California to ban use of fuel-powered cars by 2035

All new cars sold in California by 2035 will have to be zero emission under plans set to be adopted by the state this week, as the biggest economy in the United States drives a nationwide evolution away from fossil fuel.

Proposals to be debated by the California Air Resources Board (CARB) this week will formalize targets set by Governor Gavin Newsom — and will likely prod other states in the same direction.

The plans, which board member Daniel Sperling recently told CNN he was “99.9%” confident would be adopted, also include incremental steps mandating more than a third of 2026 car sales in the state be zero emission, and over two-thirds by 2030.

“This is monumental,” Sperling told CNN. “This is the most important thing that CARB has done in the last 30 years. It’s important not just for California, but it’s important for the country and the world.”

California’s more-than 40 million consumers make it the biggest market in the United States.

As such, rules imposed there impact manufacturers’ production plans across the country, as well as further afield, because they cannot afford to miss out.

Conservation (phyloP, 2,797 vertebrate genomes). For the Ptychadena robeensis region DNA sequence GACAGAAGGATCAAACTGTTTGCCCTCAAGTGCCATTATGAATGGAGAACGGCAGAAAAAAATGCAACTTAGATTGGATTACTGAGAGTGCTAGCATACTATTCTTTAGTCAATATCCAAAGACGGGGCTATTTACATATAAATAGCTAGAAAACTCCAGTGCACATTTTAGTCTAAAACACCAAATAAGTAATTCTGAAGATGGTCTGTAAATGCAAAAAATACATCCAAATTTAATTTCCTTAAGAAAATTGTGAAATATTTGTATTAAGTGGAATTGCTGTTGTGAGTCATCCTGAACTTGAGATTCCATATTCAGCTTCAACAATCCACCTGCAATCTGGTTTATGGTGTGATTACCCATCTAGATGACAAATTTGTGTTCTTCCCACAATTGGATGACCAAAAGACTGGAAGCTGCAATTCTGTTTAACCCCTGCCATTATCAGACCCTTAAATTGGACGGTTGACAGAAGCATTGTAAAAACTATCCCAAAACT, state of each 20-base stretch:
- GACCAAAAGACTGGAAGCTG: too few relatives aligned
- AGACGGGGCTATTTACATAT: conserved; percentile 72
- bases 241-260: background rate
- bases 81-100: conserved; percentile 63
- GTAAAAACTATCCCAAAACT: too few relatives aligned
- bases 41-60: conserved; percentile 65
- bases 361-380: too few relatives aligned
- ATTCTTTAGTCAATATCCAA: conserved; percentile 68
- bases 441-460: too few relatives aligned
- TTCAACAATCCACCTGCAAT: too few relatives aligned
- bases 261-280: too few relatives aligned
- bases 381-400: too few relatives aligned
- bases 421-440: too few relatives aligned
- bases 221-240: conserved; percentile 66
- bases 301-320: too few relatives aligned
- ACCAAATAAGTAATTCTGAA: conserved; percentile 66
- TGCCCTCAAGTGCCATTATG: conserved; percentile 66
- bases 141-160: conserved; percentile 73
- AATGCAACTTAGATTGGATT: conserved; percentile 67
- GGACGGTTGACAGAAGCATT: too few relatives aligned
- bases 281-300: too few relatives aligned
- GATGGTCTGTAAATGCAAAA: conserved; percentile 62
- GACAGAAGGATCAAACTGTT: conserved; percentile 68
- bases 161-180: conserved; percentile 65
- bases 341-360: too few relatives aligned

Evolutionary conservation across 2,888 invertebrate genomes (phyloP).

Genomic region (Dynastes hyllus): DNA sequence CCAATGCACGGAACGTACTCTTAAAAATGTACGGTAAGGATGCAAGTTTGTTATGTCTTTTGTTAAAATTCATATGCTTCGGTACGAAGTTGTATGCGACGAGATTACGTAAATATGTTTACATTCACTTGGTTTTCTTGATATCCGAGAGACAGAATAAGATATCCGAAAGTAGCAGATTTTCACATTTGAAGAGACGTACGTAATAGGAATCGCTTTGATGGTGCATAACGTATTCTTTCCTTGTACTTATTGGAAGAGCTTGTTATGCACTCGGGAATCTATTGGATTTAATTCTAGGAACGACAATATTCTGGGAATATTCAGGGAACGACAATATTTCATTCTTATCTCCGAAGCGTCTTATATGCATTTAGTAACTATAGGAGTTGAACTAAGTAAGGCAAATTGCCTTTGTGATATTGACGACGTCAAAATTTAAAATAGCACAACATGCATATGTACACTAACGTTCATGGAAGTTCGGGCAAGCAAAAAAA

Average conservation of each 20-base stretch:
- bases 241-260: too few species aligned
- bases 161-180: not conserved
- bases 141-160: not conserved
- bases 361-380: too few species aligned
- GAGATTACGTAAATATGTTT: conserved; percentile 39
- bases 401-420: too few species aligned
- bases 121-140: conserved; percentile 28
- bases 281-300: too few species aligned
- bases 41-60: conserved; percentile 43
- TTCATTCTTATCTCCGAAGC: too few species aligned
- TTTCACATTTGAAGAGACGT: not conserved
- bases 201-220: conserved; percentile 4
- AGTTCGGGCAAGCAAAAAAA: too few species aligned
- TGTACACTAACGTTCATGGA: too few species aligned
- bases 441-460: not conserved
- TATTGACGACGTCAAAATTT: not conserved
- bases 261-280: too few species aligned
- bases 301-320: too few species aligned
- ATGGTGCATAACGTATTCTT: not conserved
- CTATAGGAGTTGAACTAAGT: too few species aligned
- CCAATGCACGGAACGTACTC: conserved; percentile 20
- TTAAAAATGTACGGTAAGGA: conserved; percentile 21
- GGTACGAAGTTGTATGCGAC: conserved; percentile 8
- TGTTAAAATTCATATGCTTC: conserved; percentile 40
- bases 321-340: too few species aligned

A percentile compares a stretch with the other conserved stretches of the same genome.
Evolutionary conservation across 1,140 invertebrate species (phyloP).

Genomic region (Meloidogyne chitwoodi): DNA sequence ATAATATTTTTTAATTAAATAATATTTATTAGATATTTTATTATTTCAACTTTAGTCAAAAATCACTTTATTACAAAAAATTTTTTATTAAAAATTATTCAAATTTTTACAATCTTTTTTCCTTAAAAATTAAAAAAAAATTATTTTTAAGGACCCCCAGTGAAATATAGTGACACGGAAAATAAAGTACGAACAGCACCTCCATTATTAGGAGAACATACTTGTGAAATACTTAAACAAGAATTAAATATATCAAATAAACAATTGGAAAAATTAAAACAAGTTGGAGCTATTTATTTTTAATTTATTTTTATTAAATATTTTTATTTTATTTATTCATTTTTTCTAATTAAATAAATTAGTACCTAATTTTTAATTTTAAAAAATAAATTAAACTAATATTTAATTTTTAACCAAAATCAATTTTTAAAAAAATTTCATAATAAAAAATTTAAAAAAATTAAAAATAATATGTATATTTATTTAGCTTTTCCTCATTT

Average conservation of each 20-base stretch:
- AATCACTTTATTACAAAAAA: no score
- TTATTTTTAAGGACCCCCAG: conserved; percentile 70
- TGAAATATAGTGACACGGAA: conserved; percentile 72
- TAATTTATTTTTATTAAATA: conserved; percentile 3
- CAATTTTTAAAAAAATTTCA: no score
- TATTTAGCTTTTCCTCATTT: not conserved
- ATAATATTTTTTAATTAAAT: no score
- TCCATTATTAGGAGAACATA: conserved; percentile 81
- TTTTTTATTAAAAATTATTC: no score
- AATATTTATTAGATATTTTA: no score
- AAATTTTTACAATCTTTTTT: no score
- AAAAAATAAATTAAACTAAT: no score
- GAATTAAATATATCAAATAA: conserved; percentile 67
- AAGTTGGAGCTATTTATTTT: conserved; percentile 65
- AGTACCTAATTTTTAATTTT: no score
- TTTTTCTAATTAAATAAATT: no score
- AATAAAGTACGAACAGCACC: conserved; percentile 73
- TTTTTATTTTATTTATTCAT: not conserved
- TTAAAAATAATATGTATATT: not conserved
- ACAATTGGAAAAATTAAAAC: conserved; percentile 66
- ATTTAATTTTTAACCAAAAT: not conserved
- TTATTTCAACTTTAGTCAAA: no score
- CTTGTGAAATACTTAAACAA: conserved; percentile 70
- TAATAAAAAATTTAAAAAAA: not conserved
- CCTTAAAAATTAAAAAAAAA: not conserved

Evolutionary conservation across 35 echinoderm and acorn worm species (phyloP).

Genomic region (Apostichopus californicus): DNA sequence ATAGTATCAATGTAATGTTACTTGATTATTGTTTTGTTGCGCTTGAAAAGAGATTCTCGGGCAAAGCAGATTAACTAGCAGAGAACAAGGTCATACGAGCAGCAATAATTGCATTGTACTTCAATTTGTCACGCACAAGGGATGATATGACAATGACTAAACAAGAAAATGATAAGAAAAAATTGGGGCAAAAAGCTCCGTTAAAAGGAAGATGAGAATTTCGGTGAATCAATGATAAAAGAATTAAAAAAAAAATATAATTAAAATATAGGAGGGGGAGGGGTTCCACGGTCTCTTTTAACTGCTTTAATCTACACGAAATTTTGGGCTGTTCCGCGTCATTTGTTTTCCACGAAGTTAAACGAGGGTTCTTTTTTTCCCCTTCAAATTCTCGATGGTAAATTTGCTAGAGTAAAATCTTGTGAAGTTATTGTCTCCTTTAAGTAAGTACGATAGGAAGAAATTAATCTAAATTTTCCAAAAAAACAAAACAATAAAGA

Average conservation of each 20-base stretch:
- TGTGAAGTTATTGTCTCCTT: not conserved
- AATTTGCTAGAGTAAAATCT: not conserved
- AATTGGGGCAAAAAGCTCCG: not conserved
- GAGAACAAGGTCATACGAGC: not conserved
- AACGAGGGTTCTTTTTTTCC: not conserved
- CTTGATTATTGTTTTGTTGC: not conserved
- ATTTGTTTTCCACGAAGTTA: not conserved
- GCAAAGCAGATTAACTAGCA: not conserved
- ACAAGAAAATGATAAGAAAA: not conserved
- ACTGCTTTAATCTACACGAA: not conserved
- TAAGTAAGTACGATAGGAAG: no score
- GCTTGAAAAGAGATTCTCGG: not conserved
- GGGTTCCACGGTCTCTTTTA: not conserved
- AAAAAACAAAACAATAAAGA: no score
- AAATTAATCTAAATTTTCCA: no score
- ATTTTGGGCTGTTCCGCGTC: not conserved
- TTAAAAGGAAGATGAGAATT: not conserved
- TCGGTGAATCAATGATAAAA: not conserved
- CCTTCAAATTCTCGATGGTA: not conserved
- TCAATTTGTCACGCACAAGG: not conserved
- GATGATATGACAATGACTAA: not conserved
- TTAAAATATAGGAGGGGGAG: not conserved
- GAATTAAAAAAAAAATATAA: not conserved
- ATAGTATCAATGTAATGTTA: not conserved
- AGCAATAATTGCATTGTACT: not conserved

This means California can, in effect, set national standards.

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Still, despite the rush toward an all-electric future, little credence has been given to what will fuel the new technology. With the prominence of the electric fuel cell dawning on the horizon, California still needs a way to power the vehicles. Wind energy appears insufficient, leaving fossil fuels or nuclear power as the last remaining energy sources, both of which the left has opposed.

The likely ruling Thursday comes on the heels of a climate law signed last week by President Joe Biden, which sets aside hundreds of millions of dollars in incentives for clean energy programs.

Biden and his Democratic Party are rushing to make up climate policy ground they feel was lost under former president Donald Trump, who yanked the United States out of the Paris Climate Accord and reversed what many environmentalists viewed as already-weak progress in combating the fossil fuel emissions that drive global warming.

In recent years jurisdictions around the world, notably in Europe, have set their sights on the polluting automobile sector.

Norway is aiming to have all new cars produce zero tailpipe emissions by 2025.

The UK, Singapore and Israel are eyeing 2030, while the European Union wants to end the sale of new petrol and diesel cars by 2035.